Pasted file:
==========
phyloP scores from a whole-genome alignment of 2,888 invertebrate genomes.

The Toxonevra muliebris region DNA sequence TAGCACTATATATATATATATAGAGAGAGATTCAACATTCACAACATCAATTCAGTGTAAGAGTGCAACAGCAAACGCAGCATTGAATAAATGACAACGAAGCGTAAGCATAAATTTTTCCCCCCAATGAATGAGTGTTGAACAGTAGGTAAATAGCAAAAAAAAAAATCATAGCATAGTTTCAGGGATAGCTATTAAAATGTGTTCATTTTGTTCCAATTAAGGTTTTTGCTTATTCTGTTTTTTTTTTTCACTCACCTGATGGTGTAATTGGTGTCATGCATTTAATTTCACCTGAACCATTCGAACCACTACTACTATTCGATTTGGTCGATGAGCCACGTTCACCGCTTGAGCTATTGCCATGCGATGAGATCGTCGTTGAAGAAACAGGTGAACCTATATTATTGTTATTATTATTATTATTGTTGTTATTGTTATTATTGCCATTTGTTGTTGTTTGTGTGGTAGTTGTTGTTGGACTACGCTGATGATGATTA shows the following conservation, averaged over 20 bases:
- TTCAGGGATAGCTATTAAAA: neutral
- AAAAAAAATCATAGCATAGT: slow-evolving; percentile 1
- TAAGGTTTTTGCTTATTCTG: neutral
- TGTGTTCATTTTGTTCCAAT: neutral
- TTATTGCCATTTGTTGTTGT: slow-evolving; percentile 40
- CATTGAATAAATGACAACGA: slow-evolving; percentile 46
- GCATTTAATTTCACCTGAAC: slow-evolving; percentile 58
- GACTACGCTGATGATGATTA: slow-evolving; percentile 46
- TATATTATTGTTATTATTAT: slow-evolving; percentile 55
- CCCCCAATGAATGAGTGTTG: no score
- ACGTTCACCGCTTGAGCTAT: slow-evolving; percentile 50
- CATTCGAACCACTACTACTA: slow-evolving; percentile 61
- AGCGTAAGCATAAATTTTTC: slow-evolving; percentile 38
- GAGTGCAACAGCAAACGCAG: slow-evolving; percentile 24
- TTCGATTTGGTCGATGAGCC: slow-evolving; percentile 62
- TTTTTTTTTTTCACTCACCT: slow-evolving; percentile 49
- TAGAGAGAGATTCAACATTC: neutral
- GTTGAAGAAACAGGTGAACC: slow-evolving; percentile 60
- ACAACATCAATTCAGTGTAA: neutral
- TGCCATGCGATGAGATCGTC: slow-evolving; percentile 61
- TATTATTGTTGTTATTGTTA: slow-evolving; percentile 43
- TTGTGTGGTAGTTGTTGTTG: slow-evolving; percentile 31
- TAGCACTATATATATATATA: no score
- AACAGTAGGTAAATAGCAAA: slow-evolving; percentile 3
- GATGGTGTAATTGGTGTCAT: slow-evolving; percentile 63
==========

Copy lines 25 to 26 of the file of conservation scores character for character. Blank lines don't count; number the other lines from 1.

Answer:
- TAGCACTATATATATATATA: no score
- AACAGTAGGTAAATAGCAAA: slow-evolving; percentile 3